If you have recently become visually impaired or are changing to a new living situation, this blog post shares 5 simple adaptations to help you with your daily living and chores.

While everyone is different and there are varying degrees of vision loss, there are usually fairly simple, low-cost changes you can make to get the most out of your day.

Also, be sure to check out our friends at hireahelper.com who has a collection of blog posts on DIY projects to get your stuff organized with their pro-tips.

Adaptations to Help With Daily Living and Chores

There are tons of things you can do to make you or your loved one’s day-to-day life more efficient. These home adaptations are simple and can give you a sense of independence and safety while performing everyday tasks.

Label Foods

Rearranging the furniture in your house can help you move around more easily and avoid injury. There are also certain ways you can arrange your furniture to add convenience and functionality to your living space. You can:

  • Use braille labels to mark foods and medicines, especially if they can pose some kind of danger (like if you are allergic or need to take a specific dose).
  • Use rubber bands to identify certain food or medicine items. Place a different number of rubber bands on each different container.
  • Use brightly colored and labeled index cards to label items around the kitchen. (Of course, this would be impractical for those who are sightless in both eyes.)
  • Use pipe cleaners, velcro, velour pads or foam alphabet letters to label different things (like canned goods).
  • Learn to identify kitchen items by their weight, location, sound, size, or shape. Likewise, things should always be placed in the same spot, and you should make sure your family follows these house rules whenever possible.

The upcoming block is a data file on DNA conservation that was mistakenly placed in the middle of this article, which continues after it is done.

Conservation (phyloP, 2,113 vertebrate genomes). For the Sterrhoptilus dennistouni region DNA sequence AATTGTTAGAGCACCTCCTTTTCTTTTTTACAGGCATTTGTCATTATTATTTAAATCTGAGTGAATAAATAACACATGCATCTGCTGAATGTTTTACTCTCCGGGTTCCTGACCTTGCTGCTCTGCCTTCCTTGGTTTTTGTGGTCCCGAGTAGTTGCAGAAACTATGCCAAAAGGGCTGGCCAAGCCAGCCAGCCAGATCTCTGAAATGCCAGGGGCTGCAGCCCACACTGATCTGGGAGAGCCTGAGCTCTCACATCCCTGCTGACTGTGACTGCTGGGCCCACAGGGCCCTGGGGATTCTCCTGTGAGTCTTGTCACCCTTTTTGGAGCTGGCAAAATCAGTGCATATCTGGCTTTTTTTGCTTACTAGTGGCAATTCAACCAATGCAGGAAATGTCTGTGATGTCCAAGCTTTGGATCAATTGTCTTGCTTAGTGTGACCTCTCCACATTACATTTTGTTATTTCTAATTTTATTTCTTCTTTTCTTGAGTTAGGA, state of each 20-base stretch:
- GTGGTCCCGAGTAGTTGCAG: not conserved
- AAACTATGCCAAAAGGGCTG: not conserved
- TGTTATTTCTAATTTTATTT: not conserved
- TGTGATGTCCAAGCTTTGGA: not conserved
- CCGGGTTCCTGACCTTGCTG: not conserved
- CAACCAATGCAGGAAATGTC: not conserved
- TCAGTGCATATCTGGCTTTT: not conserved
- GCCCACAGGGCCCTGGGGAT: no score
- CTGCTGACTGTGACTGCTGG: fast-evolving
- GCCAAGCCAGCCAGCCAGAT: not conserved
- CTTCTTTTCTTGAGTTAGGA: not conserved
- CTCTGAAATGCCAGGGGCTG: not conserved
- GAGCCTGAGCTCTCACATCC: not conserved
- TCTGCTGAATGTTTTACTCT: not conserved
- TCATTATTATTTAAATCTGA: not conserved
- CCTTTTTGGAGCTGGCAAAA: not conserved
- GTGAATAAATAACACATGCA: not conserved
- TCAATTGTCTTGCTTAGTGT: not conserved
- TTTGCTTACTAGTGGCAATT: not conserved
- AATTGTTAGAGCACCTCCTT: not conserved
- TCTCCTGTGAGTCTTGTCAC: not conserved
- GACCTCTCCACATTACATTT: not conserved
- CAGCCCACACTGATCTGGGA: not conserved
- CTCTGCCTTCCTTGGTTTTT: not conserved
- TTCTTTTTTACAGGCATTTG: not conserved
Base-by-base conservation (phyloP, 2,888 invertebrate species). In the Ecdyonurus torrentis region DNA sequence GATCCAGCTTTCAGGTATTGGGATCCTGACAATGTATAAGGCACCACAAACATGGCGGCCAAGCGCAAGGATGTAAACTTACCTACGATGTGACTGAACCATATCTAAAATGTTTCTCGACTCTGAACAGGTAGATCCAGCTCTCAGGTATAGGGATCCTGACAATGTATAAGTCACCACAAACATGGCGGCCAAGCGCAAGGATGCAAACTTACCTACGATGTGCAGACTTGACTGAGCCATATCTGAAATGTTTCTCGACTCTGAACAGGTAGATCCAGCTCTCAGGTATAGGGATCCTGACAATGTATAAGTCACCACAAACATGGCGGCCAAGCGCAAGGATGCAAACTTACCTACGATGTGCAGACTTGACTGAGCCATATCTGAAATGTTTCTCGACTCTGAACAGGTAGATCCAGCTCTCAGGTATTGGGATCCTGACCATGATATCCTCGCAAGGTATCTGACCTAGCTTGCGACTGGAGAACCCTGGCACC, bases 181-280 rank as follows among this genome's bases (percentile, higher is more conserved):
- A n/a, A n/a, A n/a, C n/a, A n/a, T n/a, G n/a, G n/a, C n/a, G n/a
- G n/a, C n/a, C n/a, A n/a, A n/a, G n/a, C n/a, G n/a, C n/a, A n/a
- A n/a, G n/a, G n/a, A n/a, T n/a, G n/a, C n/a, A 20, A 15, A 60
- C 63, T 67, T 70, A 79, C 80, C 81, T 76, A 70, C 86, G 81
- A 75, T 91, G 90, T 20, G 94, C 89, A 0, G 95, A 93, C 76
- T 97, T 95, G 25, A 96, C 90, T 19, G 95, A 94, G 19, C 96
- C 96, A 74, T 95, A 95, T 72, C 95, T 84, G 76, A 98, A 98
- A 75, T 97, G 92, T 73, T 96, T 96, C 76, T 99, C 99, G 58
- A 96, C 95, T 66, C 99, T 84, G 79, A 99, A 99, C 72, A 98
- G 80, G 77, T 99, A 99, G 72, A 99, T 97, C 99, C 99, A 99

BAWA Cane blog: Adapting your Kitchen

Adapt Your Kitchen

To some, cooking is one of their favorite things to make the time pass by faster; it also helps relieve stress. Cooking with impaired vision can be not only frustrating but also dangerous if the right precautions aren’t taken. When cooking, there are a few safety tips, tricks and adaptations we’d like to suggest:

  • Use scoop measuring cups that hold exact amounts such as ½ cup, ⅓ cup and 1 cup measurements. You can store these inside food canisters like flour, sugar or oatmeal for added convenience. Always have extra measuring cups nearby when cooking.
  • Store spices in baby food jars with a wide mouth for easier measuring.
  • Keep a cutting board that has a light and a dark side so that you will have a contrasting surface no matter what you are cutting.
  • Store knives in old paper towel rolls so that you don’t accidentally touch the sharpened edge of the blade.
  • Keep everything in its place at all times. It will be so much easier to navigate your kitchen if you know exactly where to look.
  • Keep a cafeteria tray handy to use as a prep area. This will help you contain any spills and keep you organized.
  • Label shelves and drawers, if needed.
“I memorized the layout of the kitchen. Most of my cooking is done with my other senses – taste, smell, how certain ingredients feel.”

Christine Hà, Masterchef Vietnam, Co-host of Four Senses

Adjust for Housekeeping and Laundry